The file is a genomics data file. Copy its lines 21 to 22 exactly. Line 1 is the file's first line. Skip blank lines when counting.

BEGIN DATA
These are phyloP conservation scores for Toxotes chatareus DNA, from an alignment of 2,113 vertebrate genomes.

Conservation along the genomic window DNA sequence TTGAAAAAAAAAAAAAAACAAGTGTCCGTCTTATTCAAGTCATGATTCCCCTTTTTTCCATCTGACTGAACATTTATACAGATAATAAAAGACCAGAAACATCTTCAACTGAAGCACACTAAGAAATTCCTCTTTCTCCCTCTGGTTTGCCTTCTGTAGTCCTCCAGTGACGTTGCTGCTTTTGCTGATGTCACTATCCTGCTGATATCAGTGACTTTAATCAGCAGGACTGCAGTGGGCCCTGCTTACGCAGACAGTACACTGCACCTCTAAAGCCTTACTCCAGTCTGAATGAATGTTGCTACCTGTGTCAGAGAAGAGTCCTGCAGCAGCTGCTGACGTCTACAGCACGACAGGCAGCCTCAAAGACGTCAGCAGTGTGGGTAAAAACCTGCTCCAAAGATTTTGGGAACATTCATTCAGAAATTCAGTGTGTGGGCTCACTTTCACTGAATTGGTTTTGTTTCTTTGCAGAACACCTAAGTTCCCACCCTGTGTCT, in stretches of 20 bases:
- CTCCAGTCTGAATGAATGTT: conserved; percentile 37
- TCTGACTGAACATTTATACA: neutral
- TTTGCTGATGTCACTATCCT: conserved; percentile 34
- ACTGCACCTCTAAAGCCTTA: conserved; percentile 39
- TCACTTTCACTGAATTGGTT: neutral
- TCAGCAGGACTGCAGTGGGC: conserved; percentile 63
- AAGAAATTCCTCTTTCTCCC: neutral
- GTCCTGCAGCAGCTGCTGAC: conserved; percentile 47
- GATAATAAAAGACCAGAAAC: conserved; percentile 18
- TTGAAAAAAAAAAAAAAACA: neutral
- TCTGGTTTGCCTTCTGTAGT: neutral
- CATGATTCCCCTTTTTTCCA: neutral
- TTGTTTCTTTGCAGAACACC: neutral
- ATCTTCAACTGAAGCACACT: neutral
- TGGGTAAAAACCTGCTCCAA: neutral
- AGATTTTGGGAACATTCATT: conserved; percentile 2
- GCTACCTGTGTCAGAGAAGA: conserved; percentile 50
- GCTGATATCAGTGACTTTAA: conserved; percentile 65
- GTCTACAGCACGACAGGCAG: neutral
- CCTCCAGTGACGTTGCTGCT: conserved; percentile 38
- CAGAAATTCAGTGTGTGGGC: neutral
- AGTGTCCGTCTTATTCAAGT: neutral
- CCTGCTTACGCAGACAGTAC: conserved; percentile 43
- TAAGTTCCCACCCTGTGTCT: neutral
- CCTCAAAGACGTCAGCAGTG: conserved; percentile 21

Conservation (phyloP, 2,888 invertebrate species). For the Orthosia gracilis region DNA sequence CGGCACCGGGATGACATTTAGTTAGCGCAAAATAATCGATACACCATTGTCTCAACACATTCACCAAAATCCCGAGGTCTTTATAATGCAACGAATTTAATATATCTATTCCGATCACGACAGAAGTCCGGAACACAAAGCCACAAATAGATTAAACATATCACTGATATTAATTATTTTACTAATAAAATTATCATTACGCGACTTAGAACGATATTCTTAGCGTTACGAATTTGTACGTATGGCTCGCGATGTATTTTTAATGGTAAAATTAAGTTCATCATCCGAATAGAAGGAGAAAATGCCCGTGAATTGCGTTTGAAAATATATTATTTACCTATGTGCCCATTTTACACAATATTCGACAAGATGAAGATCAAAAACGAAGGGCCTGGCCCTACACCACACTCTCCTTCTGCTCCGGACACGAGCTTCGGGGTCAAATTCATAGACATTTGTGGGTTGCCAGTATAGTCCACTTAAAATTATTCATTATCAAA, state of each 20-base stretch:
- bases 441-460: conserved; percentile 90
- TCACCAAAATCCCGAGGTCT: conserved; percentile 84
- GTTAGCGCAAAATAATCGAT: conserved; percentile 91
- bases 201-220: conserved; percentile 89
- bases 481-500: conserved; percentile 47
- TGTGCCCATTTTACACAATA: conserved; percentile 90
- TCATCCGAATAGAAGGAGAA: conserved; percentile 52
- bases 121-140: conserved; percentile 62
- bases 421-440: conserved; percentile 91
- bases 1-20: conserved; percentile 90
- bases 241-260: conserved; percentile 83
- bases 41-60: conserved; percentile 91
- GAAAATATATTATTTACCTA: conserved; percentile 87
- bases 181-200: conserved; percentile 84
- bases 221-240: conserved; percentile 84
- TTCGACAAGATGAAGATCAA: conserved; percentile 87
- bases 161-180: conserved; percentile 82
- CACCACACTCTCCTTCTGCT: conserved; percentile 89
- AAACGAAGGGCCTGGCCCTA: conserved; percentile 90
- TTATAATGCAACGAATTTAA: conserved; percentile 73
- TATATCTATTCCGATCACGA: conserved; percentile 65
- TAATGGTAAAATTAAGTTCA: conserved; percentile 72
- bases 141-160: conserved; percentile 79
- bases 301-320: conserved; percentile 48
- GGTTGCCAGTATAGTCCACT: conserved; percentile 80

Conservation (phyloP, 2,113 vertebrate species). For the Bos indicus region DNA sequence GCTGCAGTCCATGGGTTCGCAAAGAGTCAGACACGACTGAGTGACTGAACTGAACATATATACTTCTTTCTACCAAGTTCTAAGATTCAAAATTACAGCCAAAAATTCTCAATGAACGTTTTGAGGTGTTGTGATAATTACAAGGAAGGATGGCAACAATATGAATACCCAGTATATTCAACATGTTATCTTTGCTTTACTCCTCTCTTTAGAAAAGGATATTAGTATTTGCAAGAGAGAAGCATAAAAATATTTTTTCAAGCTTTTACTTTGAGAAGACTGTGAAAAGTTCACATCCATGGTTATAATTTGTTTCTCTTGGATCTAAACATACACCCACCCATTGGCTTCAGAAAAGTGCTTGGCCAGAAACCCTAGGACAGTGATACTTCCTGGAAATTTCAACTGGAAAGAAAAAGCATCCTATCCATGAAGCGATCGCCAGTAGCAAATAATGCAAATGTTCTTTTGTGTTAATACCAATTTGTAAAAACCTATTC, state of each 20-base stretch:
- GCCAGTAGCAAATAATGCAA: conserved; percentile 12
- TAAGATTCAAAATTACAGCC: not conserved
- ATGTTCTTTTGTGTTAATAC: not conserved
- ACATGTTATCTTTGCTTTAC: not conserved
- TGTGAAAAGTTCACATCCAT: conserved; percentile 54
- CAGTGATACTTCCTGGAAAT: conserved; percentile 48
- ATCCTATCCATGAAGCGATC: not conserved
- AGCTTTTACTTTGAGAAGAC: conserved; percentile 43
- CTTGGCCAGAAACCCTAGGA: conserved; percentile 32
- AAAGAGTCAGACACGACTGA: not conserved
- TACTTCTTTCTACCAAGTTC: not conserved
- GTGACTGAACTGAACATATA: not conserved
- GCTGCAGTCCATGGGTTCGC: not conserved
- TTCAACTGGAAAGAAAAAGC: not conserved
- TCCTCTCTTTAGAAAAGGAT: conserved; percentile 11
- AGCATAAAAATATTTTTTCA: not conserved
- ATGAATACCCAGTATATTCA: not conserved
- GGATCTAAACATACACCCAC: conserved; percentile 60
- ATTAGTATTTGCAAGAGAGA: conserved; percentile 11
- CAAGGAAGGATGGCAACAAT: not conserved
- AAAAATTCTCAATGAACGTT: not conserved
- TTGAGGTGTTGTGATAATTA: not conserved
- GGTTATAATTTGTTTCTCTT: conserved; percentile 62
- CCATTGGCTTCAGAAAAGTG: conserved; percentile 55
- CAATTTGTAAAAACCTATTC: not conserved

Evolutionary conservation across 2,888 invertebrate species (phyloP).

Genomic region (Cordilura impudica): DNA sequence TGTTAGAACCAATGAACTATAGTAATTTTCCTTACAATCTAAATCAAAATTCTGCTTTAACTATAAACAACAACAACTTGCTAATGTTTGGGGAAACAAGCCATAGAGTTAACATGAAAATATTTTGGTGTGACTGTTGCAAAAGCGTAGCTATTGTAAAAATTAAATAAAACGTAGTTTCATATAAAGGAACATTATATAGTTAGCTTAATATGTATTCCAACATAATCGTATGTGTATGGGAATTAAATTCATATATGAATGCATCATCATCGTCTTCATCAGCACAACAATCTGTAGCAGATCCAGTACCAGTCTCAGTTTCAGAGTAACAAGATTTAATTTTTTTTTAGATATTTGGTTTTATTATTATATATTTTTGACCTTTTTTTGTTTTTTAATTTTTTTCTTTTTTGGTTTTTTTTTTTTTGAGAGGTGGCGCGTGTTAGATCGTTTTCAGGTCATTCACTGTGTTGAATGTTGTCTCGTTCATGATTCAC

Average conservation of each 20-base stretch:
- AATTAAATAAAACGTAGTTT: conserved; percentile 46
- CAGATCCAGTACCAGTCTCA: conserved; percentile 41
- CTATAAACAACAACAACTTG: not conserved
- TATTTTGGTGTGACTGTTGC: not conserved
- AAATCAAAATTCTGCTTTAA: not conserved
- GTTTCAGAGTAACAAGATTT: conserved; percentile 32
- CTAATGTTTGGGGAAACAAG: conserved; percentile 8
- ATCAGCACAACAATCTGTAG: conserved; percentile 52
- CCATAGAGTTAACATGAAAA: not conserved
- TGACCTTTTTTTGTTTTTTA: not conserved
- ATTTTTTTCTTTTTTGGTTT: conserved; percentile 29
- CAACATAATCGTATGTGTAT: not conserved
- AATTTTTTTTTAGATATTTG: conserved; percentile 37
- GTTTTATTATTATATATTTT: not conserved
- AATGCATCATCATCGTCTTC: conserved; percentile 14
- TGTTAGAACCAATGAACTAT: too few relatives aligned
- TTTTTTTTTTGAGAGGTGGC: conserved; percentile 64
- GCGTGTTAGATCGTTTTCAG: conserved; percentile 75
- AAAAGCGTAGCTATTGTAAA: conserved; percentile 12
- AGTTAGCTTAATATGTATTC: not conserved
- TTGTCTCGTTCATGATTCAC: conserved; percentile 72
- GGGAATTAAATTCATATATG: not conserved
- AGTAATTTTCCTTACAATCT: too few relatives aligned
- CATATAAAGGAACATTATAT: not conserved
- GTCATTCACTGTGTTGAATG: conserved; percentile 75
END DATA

- GTCTACAGCACGACAGGCAG: neutral
- CCTCCAGTGACGTTGCTGCT: conserved; percentile 38